It's not easy to sample a comet. These outer solar system travelers speed around the inner solar system at 241,000 km/h (150,000 mph) - twisting and turning while spewing chunks of ice, dust and debris. To consider landing on one becomes a logistical nightmare, but how about shooting at it? Why not send a mission to rendezvous with these frozen, inhospitable rocks and insert a probe? A method like this could even mean a sample could be taken where a landing would be impossible!
Thanks to the work of scientists at NASA's Goddard Space Flight Center in Greenbelt, Maryland, a new comet "harpoon" is being designed to make comet sample returns not only more efficient, but more detailed.
Roughly the size of a clothes closet, this syringe-like probe stands roughly two meters tall and will be inserted with a cross-bow like arrangement that will contact the surface of the comet. Positioned to fire vertically downward, this bow arrangement consists of a pair of truck leaf springs and 1/2 inch steel cable.. an arrangement which could fire up to a mile if pointed in the wrong direction! When it impacts, an electric winch will draw the bow back into position and eject the harpoon with 1,000 pounds of force at 100 feet per second.
So what would it be like to witness the harpooning of the cosmic whale? An explosive adventure, to be sure. Donald Wegel of NASA Goddard, lead engineer on the project, has been experimenting with the ballista and the core sample box in various impact environments. According to the press release, the resultant impact is something of a combination of rifle report and cannon blast.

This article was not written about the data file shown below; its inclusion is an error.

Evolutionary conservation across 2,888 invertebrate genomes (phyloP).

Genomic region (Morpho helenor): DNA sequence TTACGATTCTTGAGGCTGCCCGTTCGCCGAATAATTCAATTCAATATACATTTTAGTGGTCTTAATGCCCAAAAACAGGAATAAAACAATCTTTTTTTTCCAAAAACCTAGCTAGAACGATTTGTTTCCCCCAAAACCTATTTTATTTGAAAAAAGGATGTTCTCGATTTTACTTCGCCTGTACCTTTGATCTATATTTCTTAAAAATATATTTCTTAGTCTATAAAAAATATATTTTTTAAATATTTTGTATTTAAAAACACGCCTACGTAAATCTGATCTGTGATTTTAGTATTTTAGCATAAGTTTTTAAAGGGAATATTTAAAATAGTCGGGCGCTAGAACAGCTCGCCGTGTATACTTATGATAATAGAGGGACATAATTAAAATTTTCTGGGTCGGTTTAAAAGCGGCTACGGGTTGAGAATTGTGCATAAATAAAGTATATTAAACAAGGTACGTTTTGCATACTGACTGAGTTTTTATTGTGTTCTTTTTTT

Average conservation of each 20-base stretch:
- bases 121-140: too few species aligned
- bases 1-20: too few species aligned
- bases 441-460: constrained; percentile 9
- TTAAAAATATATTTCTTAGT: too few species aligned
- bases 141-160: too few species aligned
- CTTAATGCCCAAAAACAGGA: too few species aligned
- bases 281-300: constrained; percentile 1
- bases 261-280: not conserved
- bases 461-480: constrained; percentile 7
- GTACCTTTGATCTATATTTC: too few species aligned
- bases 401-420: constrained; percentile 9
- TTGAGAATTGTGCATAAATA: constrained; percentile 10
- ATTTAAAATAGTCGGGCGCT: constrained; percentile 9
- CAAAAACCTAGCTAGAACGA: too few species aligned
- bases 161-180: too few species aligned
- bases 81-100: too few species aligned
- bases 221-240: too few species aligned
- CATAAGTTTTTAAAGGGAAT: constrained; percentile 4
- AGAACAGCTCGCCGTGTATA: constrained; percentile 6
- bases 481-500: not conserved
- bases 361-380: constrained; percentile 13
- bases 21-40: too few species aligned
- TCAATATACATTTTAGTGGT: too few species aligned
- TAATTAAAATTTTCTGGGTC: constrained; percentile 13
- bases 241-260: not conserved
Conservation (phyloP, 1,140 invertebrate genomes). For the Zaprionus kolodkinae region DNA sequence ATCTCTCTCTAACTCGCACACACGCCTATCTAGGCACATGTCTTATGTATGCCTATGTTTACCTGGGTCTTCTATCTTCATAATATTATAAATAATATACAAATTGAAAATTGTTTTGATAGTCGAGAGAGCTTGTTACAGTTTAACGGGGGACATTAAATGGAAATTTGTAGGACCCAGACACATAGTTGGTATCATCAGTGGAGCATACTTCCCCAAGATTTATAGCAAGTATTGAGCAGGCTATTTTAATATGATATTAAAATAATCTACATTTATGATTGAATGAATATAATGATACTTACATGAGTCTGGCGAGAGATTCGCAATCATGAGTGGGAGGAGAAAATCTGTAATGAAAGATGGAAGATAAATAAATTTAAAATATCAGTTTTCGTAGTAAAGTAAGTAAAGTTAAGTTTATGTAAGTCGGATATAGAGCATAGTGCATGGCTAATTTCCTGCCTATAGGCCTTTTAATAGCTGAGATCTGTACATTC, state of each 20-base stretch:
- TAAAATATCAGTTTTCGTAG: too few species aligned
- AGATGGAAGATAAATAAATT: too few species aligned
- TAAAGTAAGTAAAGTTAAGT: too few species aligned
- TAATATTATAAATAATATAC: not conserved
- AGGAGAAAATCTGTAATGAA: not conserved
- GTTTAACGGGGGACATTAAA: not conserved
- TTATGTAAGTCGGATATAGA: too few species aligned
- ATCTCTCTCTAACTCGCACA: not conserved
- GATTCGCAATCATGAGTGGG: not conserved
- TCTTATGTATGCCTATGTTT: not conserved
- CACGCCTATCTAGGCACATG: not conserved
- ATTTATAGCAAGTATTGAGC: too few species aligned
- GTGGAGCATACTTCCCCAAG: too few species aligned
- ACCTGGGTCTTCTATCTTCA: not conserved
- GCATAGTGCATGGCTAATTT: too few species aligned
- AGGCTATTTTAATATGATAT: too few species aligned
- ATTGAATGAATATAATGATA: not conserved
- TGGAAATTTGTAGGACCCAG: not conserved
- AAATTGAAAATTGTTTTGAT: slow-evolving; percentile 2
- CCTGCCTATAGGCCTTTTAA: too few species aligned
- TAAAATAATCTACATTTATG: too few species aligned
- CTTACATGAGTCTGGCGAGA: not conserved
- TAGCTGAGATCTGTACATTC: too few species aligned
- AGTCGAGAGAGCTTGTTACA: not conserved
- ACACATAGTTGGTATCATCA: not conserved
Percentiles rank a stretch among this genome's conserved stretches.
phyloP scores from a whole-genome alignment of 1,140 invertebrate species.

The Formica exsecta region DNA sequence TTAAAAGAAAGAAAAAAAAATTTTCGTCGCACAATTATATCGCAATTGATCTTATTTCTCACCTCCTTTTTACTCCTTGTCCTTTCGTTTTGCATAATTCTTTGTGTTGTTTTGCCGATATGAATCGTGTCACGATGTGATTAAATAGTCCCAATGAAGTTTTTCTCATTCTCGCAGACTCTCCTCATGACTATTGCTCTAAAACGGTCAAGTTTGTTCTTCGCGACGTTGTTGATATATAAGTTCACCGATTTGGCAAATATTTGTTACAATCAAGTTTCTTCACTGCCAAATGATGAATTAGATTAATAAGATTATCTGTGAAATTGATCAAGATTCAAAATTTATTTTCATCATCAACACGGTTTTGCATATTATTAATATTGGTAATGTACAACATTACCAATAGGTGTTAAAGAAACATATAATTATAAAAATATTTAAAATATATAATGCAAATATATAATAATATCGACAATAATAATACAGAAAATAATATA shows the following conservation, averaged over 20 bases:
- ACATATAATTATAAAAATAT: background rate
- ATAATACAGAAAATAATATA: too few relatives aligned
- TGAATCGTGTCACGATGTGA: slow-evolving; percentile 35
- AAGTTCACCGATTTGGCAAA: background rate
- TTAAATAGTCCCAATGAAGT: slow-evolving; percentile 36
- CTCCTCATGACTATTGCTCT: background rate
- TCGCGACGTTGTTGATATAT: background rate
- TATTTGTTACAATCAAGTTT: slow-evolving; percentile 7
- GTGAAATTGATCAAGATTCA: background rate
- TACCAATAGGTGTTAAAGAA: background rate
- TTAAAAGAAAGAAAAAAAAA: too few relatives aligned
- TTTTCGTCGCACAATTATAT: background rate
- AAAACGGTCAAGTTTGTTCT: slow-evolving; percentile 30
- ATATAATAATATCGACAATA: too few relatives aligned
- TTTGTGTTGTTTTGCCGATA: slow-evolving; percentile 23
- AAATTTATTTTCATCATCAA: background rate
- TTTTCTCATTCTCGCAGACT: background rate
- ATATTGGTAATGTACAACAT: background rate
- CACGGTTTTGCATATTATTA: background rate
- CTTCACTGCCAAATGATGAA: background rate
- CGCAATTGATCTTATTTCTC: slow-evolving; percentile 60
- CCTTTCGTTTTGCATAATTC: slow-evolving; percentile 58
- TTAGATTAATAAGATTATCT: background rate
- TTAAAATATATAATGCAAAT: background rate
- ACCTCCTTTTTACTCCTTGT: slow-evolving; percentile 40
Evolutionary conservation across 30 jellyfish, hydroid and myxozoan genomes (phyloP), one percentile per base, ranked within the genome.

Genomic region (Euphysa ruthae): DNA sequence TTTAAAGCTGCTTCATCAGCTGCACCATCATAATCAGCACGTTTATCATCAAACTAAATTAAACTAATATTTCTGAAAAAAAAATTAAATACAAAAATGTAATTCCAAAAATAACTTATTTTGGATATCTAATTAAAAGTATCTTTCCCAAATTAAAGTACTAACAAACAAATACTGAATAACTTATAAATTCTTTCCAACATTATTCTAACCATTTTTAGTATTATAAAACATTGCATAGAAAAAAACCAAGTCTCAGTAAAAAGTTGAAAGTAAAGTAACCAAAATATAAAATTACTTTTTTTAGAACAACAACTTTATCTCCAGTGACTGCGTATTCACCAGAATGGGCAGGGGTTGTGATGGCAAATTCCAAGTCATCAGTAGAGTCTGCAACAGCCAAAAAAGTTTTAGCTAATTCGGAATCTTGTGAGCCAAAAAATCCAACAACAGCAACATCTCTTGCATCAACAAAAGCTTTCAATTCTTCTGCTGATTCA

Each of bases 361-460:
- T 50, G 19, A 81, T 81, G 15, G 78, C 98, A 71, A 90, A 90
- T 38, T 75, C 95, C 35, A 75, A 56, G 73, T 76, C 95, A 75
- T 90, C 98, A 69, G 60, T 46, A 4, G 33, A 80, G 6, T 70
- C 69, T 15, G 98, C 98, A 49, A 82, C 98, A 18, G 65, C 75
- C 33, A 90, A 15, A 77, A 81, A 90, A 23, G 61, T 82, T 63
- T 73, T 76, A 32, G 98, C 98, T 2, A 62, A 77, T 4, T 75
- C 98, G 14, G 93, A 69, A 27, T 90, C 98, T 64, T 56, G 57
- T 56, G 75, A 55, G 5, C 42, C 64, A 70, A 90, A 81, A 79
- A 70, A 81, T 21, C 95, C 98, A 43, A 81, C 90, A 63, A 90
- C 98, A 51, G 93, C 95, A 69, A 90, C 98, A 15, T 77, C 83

"We had to bolt it to the floor, because the recoil made the whole testbed jump after every shot," said Wegel. "We're not sure what we'll encounter on the comet – the surface could be soft and fluffy, mostly made up of dust, or it could be ice mixed with pebbles, or even solid rock. Most likely, there will be areas with different compositions, so we need to design a harpoon that's capable of penetrating a reasonable range of materials. The immediate goal though, is to correlate how much energy is required to penetrate different depths in different materials. What harpoon tip geometries penetrate specific materials best? How does the harpoon mass and cross section affect penetration? The ballista allows us to safely collect this data and use it to size the cannon that will be used on the actual mission."